Multiplier Efficiency of Modular Computation
There are many advantages to modular computation, but one advantage has been under-appreciated for far too long, and that is the issue of multiplier efficiency!
Multipliers are complex, and there are many methods to multiply two values, and let’s face it, most people don’t care much about these things. But if you’re an FPGA developer, or even an ASIC or custom IC developer, then the area consumed by your multipliers is of significant importance, especially if you plan to pack as many multipliers one a single die as possible!
But how can one compare the cost in terms of resources required by a large multiplier circuit? One way is to compile multipliers of various sizes using an FPGA device. The best FPGA devices for this analysis are the early generation FPGA devices, such as Cyclone-IV or Stratix-IV from Intel. The reason is these FPGA’s have small ‘unit multipliers’, namely 9×9 and 18×18 multipliers that are connected together to form larger multipliers. (The later FPGA devices have hidden complexity in their DSP blocks, and therefore counting resources is not as easy.)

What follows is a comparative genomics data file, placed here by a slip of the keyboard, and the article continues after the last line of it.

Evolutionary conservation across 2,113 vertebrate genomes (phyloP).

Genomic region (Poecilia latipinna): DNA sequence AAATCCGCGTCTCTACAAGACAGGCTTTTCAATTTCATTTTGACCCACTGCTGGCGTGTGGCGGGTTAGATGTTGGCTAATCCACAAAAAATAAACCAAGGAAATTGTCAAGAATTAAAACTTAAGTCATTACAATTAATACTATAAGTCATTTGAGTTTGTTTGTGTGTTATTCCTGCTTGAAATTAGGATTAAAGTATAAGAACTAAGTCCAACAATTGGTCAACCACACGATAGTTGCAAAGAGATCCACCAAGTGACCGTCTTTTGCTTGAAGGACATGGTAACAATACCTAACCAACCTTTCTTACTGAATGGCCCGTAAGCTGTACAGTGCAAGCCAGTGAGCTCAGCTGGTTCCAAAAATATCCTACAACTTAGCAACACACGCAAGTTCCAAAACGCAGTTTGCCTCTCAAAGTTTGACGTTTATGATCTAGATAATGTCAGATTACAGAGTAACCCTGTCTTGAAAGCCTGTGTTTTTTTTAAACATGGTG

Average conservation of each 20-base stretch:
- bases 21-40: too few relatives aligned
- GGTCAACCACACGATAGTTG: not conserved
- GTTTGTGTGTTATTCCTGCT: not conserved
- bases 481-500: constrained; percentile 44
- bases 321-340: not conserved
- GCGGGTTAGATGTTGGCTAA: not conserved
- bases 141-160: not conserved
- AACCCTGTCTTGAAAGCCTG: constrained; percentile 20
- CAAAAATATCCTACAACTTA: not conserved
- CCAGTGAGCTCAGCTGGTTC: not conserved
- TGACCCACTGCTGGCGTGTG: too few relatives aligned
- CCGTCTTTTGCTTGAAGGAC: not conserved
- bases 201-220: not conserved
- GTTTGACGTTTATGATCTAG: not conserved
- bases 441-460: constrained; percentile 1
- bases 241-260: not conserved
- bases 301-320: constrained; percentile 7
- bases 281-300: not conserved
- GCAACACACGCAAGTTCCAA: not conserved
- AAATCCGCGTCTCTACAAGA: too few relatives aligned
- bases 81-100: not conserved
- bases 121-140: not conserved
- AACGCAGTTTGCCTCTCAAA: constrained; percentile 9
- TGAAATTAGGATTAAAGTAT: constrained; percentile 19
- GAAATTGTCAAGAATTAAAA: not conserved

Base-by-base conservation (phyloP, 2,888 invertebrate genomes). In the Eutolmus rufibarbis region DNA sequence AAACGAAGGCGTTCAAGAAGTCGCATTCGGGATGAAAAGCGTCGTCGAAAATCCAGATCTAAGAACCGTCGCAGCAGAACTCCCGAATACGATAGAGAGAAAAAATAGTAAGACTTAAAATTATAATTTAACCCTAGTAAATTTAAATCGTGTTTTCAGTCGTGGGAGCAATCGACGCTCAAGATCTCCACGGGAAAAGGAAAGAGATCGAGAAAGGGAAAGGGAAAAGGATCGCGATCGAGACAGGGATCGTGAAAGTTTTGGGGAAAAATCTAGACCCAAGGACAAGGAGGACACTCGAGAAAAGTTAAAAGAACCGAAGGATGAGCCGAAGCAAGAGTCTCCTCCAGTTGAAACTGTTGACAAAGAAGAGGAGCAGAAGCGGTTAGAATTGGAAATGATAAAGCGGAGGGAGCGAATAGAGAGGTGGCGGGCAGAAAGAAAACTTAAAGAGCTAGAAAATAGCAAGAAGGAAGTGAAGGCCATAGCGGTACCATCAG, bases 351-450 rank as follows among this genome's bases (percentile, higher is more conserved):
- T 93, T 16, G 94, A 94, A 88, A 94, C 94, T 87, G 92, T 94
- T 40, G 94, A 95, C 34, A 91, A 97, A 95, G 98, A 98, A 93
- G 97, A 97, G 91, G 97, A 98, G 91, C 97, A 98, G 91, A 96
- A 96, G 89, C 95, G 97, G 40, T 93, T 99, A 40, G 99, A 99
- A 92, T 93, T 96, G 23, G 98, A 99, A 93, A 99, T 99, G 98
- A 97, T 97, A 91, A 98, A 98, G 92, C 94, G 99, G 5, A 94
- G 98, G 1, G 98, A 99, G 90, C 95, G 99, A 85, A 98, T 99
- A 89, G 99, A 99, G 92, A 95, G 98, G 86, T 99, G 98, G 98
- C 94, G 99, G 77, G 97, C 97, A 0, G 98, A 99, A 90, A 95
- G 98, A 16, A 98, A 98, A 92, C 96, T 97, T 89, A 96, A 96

In fact, it becomes apparent the number of unit multipliers required grows as the square of the precision for a binary multiplier. For example, a single 9-bit unit multiplier is required for a 9-bit binary multiplier, but for an 18-bit binary multiplier, four 9-bit unit multipliers are required. For a 36-bit binary multiplier, as many as sixteen 9-bit unit multipliers are required. The reason is the number of partial products that must be calculated grows as the square of the precision. But in a residue multiplier, partial products are not generated since there is no carry from digit to digit. Therefore, multiplier utilization is nearly linear with respect to the precision of the final multiplier.
For example, an 8-bit modular multiplier will require two 9-bit multipliers, a 16-bit modular multiplier will require four 9-bit multipliers, and a 32-bit modular multiplier will require eight 9-bit multipliers. One can see the resource growth of unit multipliers for the modular multiplier increase in a linear fashion with respect to bit width.
There are some subtle differences we won’t go into here, but the allocation of multiplier resources when using modular arithmetic is basically linear (n), but with binary multipliers, it’s O(n2). This fact implies the power consumption inherent in residue processing is significantly less, and that many more modular multipliers versus binary multipliers may be integrated on a single die!
There’s always more to the story when it comes to modular arithmetic!